John Coltrane - Ascension (1966) 8/10

Ascension is a wonderful free jazz album and simultaneously a fantastic spiritual jazz album, a pure blending of two important styles of jazz that prove gracefully harmonious when handled by such a large group of all legendary musicians and household names like Coltrane, Hubbard, Tyner, Brown, Tchicai, Jones, Davis, Sanders, Johnson, Garrison and Shepp. Then why isn’t it the best of either genre? For me it is a simple answer, it may in fact be one of the greatest iterations of spiritual jazz, but Coltrane himself ascended further into the spiritual realm later that year with Sun Ship, and Ascension as a free jazz recording is too back and forth between its gloriously cacophonous sound and Coltrane’s signature style of controlled playing, therefore outperformed in purity by truly maniacal free jazz such as Machine Gun or sections of Spiritual Unity when discussing free improvisation. That does not mean that it is a lesser free jazz recording than either, only that it is not as bold and progressive a statement as albums like Ornette Coleman’s Free Jazz or The Shape of Jazz to Come, which again beg comparison from their recording structure, because while this particular style was new, most of its individual statements had already been shouted from the rooftops. Still, the first part of this recording is nothing short of sublime. It is filled with passionate portraits of miracles, sensations of the supernatural and heavenly realm that feel almost physical when translated through the open structures and bold, unhinged passages like the twelfth and thirteenth minute of the first half. The performances flow freely, blend with ease, and come together to say something grandiose and damn near divine. The touch points feel organic and pure, a feature that breathes focused life into the chaos and brings small moments of solace that exhibit joyous collaboration. The back and forth here feels more natural, more sensational, and tactile than it does during its later half.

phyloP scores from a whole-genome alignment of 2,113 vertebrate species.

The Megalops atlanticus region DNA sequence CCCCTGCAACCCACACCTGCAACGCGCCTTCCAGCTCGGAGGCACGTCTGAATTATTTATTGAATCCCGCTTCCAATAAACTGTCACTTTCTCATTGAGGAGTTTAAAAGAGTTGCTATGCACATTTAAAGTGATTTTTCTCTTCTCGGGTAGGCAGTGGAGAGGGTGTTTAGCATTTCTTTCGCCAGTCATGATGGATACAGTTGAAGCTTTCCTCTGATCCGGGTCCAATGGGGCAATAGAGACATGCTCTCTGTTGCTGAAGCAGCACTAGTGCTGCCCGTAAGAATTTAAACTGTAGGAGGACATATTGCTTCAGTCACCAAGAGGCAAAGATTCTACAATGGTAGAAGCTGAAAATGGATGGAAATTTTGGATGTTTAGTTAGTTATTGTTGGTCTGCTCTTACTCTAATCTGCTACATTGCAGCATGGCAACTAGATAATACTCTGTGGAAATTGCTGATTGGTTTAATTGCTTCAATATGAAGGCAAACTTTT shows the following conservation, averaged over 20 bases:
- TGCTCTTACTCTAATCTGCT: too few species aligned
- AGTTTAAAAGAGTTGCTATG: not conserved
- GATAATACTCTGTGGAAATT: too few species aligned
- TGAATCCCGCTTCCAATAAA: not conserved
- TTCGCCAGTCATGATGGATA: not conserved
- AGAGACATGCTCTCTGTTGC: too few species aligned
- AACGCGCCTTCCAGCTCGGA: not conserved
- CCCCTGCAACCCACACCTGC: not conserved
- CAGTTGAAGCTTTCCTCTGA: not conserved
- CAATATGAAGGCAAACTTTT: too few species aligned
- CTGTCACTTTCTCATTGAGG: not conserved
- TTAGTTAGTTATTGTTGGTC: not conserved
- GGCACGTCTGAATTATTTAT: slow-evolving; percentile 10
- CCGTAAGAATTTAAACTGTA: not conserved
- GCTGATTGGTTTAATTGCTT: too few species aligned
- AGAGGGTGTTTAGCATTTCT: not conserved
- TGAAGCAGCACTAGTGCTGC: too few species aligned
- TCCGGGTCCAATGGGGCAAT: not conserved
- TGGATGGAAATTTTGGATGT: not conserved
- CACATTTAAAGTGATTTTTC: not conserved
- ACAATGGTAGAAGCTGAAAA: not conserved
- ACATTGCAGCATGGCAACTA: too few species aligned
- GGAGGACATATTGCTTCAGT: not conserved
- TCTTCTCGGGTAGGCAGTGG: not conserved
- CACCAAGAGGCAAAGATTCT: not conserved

On that note, the presence of its two halves begs comparison, and part two is an even lengthier portion of the record than the first so it must be critiqued. The second half is, in comparison, inconsistently brilliant, tripping over its own momentum and ultimately results in a less effective rendition of its themes. It is still wonderful and has independently fantastic passages with wonderful playing, but they create a less effective narrative than the first part in summation. While this is an absurdly high bar for comparison, it remains true and again is vital to the album’s evaluation as a piece of music. All this discussion aside, only John Coltrane could create this piece of music, as an open-minded and forward-thinking, sharp, even brilliant, and endlessly talented bandleader, he was unmatched in maturity in many of these arenas. He highlights and hones Tyner and Sanders' performances in only a way that he could, not to mention his direct and powerful influence on their maturity up until this point in their careers. For those who lean towards the spiritual, with an open mind this will undoubtedly be a heavenly experience. There is much to be gained from sitting with Ascension in patient absorption; it does reveal layers of wonderous joy hidden amongst the minutiae, and even its obvious and broad passages will reveal their even greater implications with time. Yes, it is a very personal recording that will mean something different to everyone who listens, and many will fail to see any value or purpose in its statements. They are just as correct as those of us who find it wonderful. But honestly that only gives Ascension a greater beauty in its duality. It is in fact one of the most important recordings from one of jazz’s most important artists, and one of the most superbly enjoyable instances of free and spiritual jazz.